Quentin came back.

“Are you waiting for someone?”

“Yes,” I answered, “They are late.”

“Are you from Sydney?”

“Yes, are you?”

“No, Wollongong.  South Wollongong.”

I nodded and watched the stream of people ascending from the depths of the station.

“Do you work?” he asked, pulling his cap down over his neat hair.

“Yeah, I’m a teacher.”

“Oh!  You like kids?”

“Yeah, most of the time.  It’s school holidays now, you know?”

“Hmm,” he was looking out at the crowd too.

“English or History?”

“Primary,” I answered, “So – everything.”

“I work too, when I can, labouring, building, that kind of thing.  But it’s hard to get a break.  I’ve been trying to get accommodation for a year and a half now.  You know, a room. A bit of privacy?  But the wait is so long.  So I get a hostel when I can, hopefully soon.  I’m so tired.  My eyes are killing me.  I just want to sleep,” he flashed me his smile again, his perfect teeth.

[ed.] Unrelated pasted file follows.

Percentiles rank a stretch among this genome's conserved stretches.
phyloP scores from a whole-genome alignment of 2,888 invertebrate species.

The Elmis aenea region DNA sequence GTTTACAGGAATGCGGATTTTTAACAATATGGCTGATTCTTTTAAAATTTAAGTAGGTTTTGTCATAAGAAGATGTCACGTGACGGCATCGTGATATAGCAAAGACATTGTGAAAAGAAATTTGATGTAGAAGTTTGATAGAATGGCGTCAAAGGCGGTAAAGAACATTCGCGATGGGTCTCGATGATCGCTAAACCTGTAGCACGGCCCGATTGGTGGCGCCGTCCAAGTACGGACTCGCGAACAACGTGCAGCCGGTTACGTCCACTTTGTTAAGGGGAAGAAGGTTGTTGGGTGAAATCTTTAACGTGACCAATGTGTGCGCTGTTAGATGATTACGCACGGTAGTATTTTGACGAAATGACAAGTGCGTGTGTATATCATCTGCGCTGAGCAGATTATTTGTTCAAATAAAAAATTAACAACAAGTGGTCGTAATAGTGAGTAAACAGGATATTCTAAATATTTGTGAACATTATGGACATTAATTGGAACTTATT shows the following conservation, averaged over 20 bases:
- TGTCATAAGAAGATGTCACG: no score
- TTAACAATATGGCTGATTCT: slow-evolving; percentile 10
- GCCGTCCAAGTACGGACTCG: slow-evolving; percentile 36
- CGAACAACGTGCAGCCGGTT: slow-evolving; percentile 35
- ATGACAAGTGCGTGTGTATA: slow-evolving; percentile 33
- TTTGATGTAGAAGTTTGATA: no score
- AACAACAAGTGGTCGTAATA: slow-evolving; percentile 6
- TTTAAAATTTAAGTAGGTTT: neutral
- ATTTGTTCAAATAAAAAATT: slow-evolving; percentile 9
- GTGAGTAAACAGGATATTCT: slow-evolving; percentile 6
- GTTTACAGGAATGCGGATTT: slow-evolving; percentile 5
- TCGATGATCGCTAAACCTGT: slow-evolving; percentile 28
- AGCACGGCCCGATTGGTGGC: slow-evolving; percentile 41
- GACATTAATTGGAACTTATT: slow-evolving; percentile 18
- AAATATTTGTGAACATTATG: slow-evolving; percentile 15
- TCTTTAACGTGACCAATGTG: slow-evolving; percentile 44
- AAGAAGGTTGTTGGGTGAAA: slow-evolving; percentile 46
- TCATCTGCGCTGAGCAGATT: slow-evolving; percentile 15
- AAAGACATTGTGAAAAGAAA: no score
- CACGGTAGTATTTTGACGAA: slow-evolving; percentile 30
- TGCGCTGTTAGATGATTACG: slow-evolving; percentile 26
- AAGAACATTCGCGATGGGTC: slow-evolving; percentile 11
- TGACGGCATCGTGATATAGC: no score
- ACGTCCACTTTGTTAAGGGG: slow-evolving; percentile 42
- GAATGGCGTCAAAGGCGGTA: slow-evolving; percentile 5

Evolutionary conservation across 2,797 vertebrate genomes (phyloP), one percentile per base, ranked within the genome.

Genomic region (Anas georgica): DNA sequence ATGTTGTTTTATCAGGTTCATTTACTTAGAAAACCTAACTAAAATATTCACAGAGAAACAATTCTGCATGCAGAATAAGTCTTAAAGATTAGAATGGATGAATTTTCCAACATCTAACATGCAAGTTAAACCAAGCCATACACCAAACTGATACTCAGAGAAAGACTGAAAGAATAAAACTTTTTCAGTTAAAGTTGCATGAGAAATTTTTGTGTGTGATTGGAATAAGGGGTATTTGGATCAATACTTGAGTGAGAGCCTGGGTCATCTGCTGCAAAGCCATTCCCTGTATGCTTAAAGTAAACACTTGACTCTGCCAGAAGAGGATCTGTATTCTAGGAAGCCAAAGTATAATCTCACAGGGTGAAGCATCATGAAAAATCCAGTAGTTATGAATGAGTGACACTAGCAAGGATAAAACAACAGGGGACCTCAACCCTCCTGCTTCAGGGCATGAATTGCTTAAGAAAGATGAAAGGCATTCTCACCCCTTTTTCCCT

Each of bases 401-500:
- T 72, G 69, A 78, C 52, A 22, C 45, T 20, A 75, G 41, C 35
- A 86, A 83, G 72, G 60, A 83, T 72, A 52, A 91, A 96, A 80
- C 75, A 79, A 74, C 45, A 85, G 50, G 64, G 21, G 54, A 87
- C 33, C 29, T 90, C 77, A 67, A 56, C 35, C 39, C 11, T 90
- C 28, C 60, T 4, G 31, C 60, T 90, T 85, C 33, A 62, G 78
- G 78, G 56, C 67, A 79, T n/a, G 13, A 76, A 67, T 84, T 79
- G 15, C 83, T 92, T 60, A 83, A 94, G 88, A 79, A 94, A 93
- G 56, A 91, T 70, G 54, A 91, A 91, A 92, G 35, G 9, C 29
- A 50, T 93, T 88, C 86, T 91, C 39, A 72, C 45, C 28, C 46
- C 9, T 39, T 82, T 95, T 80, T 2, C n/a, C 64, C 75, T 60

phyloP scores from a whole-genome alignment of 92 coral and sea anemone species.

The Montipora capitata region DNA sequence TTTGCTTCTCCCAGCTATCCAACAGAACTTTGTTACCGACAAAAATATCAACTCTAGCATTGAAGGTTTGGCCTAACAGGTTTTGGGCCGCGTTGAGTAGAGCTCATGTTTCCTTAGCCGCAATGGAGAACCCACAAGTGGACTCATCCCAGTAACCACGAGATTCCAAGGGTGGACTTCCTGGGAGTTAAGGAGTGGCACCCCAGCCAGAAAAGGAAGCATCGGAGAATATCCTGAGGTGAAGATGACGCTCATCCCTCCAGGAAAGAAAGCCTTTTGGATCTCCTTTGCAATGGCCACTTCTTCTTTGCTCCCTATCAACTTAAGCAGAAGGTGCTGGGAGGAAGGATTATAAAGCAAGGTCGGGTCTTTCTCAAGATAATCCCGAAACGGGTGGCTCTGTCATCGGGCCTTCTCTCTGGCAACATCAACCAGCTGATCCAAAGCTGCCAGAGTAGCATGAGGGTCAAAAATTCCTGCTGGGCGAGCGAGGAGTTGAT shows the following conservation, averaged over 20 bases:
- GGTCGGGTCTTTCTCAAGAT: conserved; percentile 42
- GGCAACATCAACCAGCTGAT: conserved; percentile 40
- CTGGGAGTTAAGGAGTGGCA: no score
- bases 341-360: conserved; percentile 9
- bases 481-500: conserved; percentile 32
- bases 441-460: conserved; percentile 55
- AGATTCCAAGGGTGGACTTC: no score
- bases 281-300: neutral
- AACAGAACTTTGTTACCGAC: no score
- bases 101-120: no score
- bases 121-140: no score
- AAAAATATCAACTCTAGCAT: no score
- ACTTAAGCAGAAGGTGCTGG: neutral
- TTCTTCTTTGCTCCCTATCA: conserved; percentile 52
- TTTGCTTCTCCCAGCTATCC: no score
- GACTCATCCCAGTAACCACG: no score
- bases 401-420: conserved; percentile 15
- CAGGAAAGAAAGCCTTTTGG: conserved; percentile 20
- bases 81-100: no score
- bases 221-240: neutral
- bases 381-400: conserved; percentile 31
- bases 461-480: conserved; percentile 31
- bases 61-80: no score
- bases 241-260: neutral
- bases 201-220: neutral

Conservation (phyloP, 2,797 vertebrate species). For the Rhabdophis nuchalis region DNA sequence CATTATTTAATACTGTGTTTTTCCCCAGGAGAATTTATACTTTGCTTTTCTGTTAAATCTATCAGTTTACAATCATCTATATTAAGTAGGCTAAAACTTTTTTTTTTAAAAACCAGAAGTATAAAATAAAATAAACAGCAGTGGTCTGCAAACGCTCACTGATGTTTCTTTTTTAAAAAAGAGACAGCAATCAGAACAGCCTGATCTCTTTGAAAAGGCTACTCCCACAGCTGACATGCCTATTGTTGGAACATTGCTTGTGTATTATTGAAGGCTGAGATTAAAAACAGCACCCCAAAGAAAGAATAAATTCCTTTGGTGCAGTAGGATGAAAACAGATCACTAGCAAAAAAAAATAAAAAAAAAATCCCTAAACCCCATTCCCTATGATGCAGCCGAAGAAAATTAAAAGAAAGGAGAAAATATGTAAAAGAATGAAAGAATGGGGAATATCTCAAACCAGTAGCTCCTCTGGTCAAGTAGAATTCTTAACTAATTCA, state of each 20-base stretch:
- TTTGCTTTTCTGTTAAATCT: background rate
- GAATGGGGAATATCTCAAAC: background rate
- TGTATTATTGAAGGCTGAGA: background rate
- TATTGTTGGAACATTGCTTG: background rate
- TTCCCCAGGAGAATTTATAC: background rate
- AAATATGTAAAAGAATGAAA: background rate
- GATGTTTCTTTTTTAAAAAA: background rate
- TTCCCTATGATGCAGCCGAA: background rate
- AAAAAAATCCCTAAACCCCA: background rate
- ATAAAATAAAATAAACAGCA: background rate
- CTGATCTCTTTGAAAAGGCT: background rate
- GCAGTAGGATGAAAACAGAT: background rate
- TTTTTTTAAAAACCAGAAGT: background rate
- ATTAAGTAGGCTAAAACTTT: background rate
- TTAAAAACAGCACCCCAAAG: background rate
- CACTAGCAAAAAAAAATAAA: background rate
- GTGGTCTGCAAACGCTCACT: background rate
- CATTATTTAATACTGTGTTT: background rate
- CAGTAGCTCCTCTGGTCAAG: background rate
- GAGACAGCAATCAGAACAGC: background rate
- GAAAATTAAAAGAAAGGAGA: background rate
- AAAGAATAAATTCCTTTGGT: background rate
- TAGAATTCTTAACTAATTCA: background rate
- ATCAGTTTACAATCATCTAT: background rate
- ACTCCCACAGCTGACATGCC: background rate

“What was your name again?”


“I’m Quentin.”

“Good luck Quentin.”

And he went back to work, looking through the faces of the people that streamed up the ramp and stopped at the lights and caught his eye for a moment.  While I slouched against a column and checked my phone for any new messages.



P is for… Peak hour

By Vita Forest


After visiting the Museum of Contemporary Art, I had emerged from the building into the city at dusk.  The sun was setting over the Opera House, tingeing all the windows around the harbour an apricot pink, a busker with tight black curls and ripped jeans sang Bright like a diamond into a microphone, and the sharp salty sea-scent tickled my nostrils as I walked closer to the water.  I people-watched and moseyed along, past the tour groups with their matching badges, past the neon signs flickering to life and into the station.  Into Peak Hour.